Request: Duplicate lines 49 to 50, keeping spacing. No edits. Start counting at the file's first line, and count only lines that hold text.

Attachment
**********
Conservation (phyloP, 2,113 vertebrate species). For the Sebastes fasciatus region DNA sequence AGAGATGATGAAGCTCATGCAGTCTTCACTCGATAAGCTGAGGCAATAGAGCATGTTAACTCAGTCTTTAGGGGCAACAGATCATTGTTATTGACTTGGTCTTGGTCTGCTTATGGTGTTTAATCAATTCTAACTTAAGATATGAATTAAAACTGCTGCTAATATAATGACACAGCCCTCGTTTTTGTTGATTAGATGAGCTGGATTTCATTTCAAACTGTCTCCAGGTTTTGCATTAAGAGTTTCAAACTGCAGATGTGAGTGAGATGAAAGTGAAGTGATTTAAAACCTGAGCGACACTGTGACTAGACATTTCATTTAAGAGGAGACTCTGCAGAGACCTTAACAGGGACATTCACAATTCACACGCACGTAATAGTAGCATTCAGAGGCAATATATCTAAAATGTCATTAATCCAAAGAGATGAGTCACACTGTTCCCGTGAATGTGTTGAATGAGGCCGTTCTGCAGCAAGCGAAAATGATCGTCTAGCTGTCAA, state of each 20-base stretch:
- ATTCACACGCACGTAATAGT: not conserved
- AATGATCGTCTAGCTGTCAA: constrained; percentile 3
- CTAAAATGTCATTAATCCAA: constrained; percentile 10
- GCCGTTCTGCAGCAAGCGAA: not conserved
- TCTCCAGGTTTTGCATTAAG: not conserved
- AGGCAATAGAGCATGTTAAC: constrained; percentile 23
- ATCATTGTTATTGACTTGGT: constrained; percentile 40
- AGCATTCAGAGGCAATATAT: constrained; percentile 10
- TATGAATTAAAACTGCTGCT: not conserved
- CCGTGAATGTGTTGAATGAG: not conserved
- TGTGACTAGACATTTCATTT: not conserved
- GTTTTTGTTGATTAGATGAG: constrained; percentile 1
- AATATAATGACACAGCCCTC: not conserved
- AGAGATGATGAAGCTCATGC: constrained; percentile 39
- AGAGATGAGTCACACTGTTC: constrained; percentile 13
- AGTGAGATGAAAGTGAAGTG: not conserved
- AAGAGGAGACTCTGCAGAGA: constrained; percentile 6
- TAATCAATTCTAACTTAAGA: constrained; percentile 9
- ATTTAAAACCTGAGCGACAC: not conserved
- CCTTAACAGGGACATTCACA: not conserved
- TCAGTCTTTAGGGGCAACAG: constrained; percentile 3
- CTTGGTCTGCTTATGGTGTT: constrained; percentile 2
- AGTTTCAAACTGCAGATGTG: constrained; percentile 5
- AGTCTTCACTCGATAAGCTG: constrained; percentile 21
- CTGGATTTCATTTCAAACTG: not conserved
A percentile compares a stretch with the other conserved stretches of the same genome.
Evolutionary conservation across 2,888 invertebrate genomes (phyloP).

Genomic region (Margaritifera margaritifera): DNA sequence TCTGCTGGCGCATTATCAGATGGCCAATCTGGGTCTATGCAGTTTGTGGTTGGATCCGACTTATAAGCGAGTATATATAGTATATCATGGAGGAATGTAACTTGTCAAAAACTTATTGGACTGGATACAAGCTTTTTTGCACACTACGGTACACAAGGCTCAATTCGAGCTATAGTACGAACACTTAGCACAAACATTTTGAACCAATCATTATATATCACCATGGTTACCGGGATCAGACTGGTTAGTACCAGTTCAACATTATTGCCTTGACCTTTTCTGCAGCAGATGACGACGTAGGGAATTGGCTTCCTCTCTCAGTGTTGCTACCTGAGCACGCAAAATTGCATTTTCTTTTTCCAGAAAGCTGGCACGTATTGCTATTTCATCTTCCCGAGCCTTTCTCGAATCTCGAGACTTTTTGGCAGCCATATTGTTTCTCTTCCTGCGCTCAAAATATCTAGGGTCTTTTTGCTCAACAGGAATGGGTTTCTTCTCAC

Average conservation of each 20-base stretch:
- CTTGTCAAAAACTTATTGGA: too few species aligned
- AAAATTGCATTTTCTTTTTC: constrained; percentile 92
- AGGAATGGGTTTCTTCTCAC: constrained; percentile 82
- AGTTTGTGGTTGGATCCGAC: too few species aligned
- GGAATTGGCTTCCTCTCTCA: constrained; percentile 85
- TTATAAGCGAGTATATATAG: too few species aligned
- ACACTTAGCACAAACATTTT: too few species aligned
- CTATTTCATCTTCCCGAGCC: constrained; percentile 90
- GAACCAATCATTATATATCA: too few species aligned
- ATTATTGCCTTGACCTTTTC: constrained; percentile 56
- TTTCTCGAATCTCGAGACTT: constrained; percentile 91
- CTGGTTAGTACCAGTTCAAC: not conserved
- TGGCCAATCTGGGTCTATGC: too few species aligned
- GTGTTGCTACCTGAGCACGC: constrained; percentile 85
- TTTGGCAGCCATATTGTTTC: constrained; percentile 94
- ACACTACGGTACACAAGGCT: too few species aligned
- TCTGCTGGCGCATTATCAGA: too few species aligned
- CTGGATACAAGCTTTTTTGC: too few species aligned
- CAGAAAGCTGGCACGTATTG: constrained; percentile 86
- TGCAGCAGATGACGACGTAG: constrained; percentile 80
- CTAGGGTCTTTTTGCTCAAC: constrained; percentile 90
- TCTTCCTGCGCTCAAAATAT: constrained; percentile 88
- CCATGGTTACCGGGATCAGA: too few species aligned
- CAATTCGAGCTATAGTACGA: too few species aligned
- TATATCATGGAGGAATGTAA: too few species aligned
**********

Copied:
- CAGAAAGCTGGCACGTATTG: constrained; percentile 86
- TGCAGCAGATGACGACGTAG: constrained; percentile 80